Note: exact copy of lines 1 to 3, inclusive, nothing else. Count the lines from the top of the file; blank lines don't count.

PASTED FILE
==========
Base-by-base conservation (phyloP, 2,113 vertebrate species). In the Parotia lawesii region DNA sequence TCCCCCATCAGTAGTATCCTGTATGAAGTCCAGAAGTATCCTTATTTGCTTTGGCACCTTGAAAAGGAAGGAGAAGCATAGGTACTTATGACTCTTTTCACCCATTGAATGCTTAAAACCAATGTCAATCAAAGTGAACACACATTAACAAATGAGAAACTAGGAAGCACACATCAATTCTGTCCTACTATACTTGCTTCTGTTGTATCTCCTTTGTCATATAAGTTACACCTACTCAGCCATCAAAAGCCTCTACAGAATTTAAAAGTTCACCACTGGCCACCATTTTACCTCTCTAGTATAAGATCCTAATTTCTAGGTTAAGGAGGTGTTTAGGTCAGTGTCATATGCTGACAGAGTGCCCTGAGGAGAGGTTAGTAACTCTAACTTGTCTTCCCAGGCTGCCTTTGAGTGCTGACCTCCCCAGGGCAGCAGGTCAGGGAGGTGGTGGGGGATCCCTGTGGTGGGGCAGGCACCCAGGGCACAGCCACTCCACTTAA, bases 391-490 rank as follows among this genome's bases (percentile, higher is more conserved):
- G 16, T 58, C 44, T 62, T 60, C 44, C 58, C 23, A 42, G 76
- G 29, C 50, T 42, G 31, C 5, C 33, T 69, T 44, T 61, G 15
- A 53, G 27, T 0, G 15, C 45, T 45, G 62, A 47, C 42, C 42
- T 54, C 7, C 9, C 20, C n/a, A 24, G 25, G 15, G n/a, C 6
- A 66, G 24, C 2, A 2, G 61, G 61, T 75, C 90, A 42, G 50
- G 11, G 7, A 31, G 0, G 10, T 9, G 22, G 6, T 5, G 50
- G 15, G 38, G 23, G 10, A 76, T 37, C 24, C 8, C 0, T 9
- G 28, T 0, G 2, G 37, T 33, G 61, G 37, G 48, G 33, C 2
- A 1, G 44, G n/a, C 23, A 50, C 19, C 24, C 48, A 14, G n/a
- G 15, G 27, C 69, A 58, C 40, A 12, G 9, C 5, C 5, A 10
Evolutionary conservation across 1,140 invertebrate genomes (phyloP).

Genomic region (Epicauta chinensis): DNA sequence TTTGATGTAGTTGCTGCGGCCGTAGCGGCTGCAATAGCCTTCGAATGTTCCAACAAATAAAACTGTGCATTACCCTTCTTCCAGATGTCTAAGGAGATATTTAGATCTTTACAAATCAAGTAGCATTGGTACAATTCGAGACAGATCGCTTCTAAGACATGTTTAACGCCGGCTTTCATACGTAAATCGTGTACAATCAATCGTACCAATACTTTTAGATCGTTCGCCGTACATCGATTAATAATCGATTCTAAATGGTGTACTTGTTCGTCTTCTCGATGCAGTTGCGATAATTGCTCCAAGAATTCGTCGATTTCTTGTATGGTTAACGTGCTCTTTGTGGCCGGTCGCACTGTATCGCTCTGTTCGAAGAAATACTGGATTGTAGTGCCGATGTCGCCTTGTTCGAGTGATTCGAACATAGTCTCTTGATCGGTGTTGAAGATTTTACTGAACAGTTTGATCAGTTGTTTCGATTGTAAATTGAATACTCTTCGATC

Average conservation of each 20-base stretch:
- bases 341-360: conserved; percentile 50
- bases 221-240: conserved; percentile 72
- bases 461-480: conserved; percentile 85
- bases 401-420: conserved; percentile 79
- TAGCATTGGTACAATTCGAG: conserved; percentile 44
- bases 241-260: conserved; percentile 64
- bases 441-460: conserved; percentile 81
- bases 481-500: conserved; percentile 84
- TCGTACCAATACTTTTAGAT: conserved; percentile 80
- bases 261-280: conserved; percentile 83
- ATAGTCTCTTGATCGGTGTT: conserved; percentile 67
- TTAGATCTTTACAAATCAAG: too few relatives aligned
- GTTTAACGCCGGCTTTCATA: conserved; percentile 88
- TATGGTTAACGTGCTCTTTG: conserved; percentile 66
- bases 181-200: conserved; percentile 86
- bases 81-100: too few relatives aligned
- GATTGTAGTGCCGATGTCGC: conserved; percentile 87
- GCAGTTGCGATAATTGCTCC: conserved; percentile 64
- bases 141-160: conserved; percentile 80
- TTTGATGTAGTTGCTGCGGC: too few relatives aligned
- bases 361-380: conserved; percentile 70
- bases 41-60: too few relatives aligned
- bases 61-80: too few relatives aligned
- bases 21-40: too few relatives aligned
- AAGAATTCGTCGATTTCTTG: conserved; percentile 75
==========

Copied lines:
Base-by-base conservation (phyloP, 2,113 vertebrate species). In the Parotia lawesii region DNA sequence TCCCCCATCAGTAGTATCCTGTATGAAGTCCAGAAGTATCCTTATTTGCTTTGGCACCTTGAAAAGGAAGGAGAAGCATAGGTACTTATGACTCTTTTCACCCATTGAATGCTTAAAACCAATGTCAATCAAAGTGAACACACATTAACAAATGAGAAACTAGGAAGCACACATCAATTCTGTCCTACTATACTTGCTTCTGTTGTATCTCCTTTGTCATATAAGTTACACCTACTCAGCCATCAAAAGCCTCTACAGAATTTAAAAGTTCACCACTGGCCACCATTTTACCTCTCTAGTATAAGATCCTAATTTCTAGGTTAAGGAGGTGTTTAGGTCAGTGTCATATGCTGACAGAGTGCCCTGAGGAGAGGTTAGTAACTCTAACTTGTCTTCCCAGGCTGCCTTTGAGTGCTGACCTCCCCAGGGCAGCAGGTCAGGGAGGTGGTGGGGGATCCCTGTGGTGGGGCAGGCACCCAGGGCACAGCCACTCCACTTAA, bases 391-490 rank as follows among this genome's bases (percentile, higher is more conserved):
- G 16, T 58, C 44, T 62, T 60, C 44, C 58, C 23, A 42, G 76
- G 29, C 50, T 42, G 31, C 5, C 33, T 69, T 44, T 61, G 15